(1) {{ X = mY = n }} ->> (a - OK)
(2) {{ Y - X = n - m }}
while X ≠ 0 do
(3) {{ Y - X = n - mX ≠ 0 }} ->> (c - OK)
(4) {{ (Y - 1) - (X - 1) = n - m }}
Y := Y - 1;
(5) {{ Y - (X - 1) = n - m }}
X := X - 1
(6) {{ Y - X = n - m }}
end
(7) {{ Y - X = n - m ∧ ~(X ≠ 0) }} ->> (b - OK)
(8) {{ Y = n - m }}
Success! Conditions (a), (b) and (c) all hold now. (To verify (c), we need to check that, under the assumption that X 0, we have Y - X = (Y - 1) - (X - 1); this holds for all natural numbers X and Y.)
Here is the final version of the decorated program:
Example subtract_slowly_dec (m : nat) (n : nat) : decorated :=
<{
{{ X = m Y = n }} ->>
{{ Y - X = n - m }}
while X 0 do
{{ Y - X = n - m X 0 }} ->>
{{ (Y - 1) - (X - 1) = n - m }}
Y := Y - 1
{{ Y - (X - 1) = n - m }} ;
X := X - 1
{{ Y - X = n - m }}
end
{{ Y - X = n - m X = 0 }} ->>
{{ Y = n - m }} }>.

Theorem subtract_slowly_outer_triple_valid : m n,
outer_triple_valid (subtract_slowly_dec m n).
Proof.
verify. (* this grinds for a bit! *)
Qed.

## Exercise: Slow Assignment

#### Exercise: 2 stars, standard (slow_assignment)

A roundabout way of assigning a number currently stored in X to the variable Y is to start Y at 0, then decrement X until it hits 0, incrementing Y at each step. Here is a program that implements this idea. Fill in decorations and prove the decorated program correct. (The proof should be very simple.)
Example slow_assignment_dec (m : nat) : decorated :=
<{
{{ X = m }}
Y := 0
{{ FILL_IN_HERE }} ->>
{{ FILL_IN_HERE }} ;
while X 0 do
{{ FILL_IN_HERE }} ->>
{{ FILL_IN_HERE }}
X := X - 1
{{ FILL_IN_HERE }} ;
Y := Y + 1
{{ FILL_IN_HERE }}
end
{{ FILL_IN_HERE }} ->>
{{ Y = m }}
}>.

Theorem slow_assignment : m,
outer_triple_valid (slow_assignment_dec m).
Proof. (* FILL IN HERE *) Admitted.

## Example: Parity

Here is a cute way of computing the parity of a value initially stored in X, due to Daniel Cristofani.
{{ X = m }}
while 2 ≤ X do
X := X - 2
end
{{ X = parity m }}
The parity function used in the specification is defined in Coq as follows:
Fixpoint parity x :=
match x with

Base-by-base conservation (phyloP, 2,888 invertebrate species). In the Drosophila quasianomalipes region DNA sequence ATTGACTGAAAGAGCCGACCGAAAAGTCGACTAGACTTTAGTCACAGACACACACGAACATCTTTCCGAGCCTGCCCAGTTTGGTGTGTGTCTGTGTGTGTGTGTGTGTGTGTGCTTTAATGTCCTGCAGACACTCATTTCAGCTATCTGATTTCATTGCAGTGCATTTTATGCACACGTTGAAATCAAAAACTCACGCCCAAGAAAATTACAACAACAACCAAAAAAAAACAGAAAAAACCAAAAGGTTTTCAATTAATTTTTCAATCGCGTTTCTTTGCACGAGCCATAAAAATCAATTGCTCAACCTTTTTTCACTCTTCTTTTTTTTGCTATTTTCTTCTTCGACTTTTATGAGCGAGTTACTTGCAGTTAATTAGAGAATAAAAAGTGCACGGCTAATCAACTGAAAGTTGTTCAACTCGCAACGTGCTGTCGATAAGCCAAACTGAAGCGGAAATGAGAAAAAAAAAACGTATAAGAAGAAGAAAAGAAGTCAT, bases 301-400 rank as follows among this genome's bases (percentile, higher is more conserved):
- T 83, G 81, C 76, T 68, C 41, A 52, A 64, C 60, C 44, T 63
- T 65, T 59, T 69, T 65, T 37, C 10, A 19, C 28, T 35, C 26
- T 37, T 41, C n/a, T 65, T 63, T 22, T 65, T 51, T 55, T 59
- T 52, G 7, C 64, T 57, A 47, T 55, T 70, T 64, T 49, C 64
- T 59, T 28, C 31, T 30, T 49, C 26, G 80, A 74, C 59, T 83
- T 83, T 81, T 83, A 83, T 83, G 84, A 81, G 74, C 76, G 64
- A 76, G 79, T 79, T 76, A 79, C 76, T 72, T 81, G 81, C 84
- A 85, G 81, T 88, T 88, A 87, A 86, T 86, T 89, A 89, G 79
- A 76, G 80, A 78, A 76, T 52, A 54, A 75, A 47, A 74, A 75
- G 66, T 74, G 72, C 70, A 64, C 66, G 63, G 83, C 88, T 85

| 0 ⇒ 0
| 1 ⇒ 1
| S (S x') ⇒ parity x'
end.
The postcondition does not hold at the beginning of the loop, since m = parity m does not hold for an arbitrary m, so we cannot hope to use that as a loop invariant. To find a loop invariant that works, let's think a bit about what this loop does. On each iteration it decrements X by 2, which preserves the parity of X. So the parity of X does not change, i.e., it is invariant. The initial value of X is m, so the parity of X is always equal to the parity of m. Using parity X = parity m as an invariant we obtain the following decorated program:
{{ X = m }} ->> (a - OK)
{{ parity X = parity m }}
while 2 ≤ X do
{{ parity X = parity m ∧ 2 ≤ X }} ->> (c - OK)
{{ parity (X-2) = parity m }}
X := X - 2
{{ parity X = parity m }}
end
{{ parity X = parity m ∧ ~(2 ≤ X) }} ->> (b - OK)
{{ X = parity m }}
With this loop invariant, conditions (a), (b), and (c) are all satisfied. For verifying (b), we observe that, when X < 2, we have parity X = X (we can easily see this in the definition of parity). For verifying (c), we observe that, when 2 X, we have parity X = parity (X-2).

#### Exercise: 3 stars, standard, optional (parity)

Translate the above informal decorated program into a formal one and prove it correct.
Hint: There are actually several possible loop invariants that all lead to good proofs; one that leads to a particularly simple proof is parity X = parity m -- or more formally, using the ap operator to lift the application of the parity function into the syntax of assertions, {{ ap parity X = parity m }}.
If you use the suggested loop invariant, you may find the following lemmas helpful (as well as leb_complete and leb_correct).
Lemma parity_ge_2 : x,
2 x
parity (x - 2) = parity x.
Proof.
destruct x; intros; simpl.
- reflexivity.
- destruct x; simpl.
+ lia.
+ rewrite sub_0_r. reflexivity.
Qed.

Lemma parity_lt_2 : x,
¬ 2 x
parity x = x.
Proof.
induction x; intros; simpl.
- reflexivity.
- destruct x.
+ reflexivity.
+ lia.
Qed.

Theorem parity_outer_triple_valid : m,
outer_triple_valid (parity_dec m).
Proof.
(* FILL IN HERE *) Admitted.

## Example: Finding Square Roots

The following program computes the integer square root of X by naive iteration:
{{ X=m }}
Z := 0;
while (Z+1)*(Z+1) ≤ X do
Z := Z+1
end
{{ Z×Zmm<(Z+1)*(Z+1) }}
As we did before, we can try to use the postcondition as a candidate loop invariant, obtaining the following decorated program:
(1) {{ X=m }} ->> (a - second conjunct of (2) WRONG!)